After the service and answer processes are concluded, the case proceeds to the discovery and pre-trial stages. Here, litigants request, obtain, and exchange evidence and witness information with each other. Parties may also file motions to request orders or actions from the court such as a change of venue. After the discovery phase, a case may proceed to trial if settlement by mediation or arbitration is not possible. More information on the litigation process for tort cases can be found on the Delaware judiciary’s website.

Why Do I Need a Personal Injury Lawyer for a Tort Claim?

In the Delaware Courts, claimants may proceed with personal injury lawsuits against at-fault parties without the assistance of a lawyer, also known as a pro se litigation. Usually, parties who self-represent are those who filed claims for minor injuries. However, when seeking to secure maximum compensation for a considerable injury or accident, and external negotiation is not feasible, it is advisable to obtain or retain legal representation. Not only because of this purpose, but also for guidance through the legal process, explaining laws and rights applicable to a case, negotiating a fair injury settlement, investigating an injury, documenting evidence, and interfacing with other parties (defendants or their attorneys, insurance companies, medical providers, etc.).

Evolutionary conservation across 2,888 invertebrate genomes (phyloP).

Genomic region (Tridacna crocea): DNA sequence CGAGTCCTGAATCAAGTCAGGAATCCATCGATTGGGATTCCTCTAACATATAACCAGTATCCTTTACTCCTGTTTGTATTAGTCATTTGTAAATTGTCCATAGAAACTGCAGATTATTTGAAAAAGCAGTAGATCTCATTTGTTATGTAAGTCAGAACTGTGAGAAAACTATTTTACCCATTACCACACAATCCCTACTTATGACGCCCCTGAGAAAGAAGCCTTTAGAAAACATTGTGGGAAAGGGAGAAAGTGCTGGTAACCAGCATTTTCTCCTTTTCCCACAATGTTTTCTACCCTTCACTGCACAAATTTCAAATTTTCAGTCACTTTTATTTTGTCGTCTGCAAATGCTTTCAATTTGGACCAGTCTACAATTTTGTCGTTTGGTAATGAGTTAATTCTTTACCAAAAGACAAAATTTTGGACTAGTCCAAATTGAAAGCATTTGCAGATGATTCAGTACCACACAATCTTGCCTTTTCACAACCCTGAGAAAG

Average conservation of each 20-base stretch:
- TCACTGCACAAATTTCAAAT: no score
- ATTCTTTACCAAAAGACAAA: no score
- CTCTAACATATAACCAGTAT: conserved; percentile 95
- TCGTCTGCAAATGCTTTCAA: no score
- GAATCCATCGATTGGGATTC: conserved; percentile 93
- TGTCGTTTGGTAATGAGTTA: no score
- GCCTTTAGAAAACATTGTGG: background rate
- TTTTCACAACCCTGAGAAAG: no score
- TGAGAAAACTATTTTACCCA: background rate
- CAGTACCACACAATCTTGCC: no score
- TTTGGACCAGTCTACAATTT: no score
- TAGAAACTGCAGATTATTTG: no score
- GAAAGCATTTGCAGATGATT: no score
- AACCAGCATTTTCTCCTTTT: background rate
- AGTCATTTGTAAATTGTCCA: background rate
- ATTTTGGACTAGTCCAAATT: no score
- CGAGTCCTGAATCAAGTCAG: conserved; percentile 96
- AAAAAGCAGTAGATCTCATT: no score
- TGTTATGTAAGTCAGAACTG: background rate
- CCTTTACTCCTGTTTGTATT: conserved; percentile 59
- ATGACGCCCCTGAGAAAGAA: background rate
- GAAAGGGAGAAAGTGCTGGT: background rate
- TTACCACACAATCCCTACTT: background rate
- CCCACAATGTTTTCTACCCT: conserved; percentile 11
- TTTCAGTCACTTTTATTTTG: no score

How Can I Find a Personal Injury Lawyer Near Me?

The Online Lawyer Referral Service (OLRS) is useful in finding personal injury lawyers licensed to practice law within the state. This internet service is operated by the Delaware State Bar Association (DSBA). Members of the public may select the “accidents and injuries” tab to obtain legal consultation for up to 30 minutes at a $35 fee. After which, the person may choose to hire the referred attorney, if comfortable with the attorney’s expertise or able to agree on further legal costs and fees.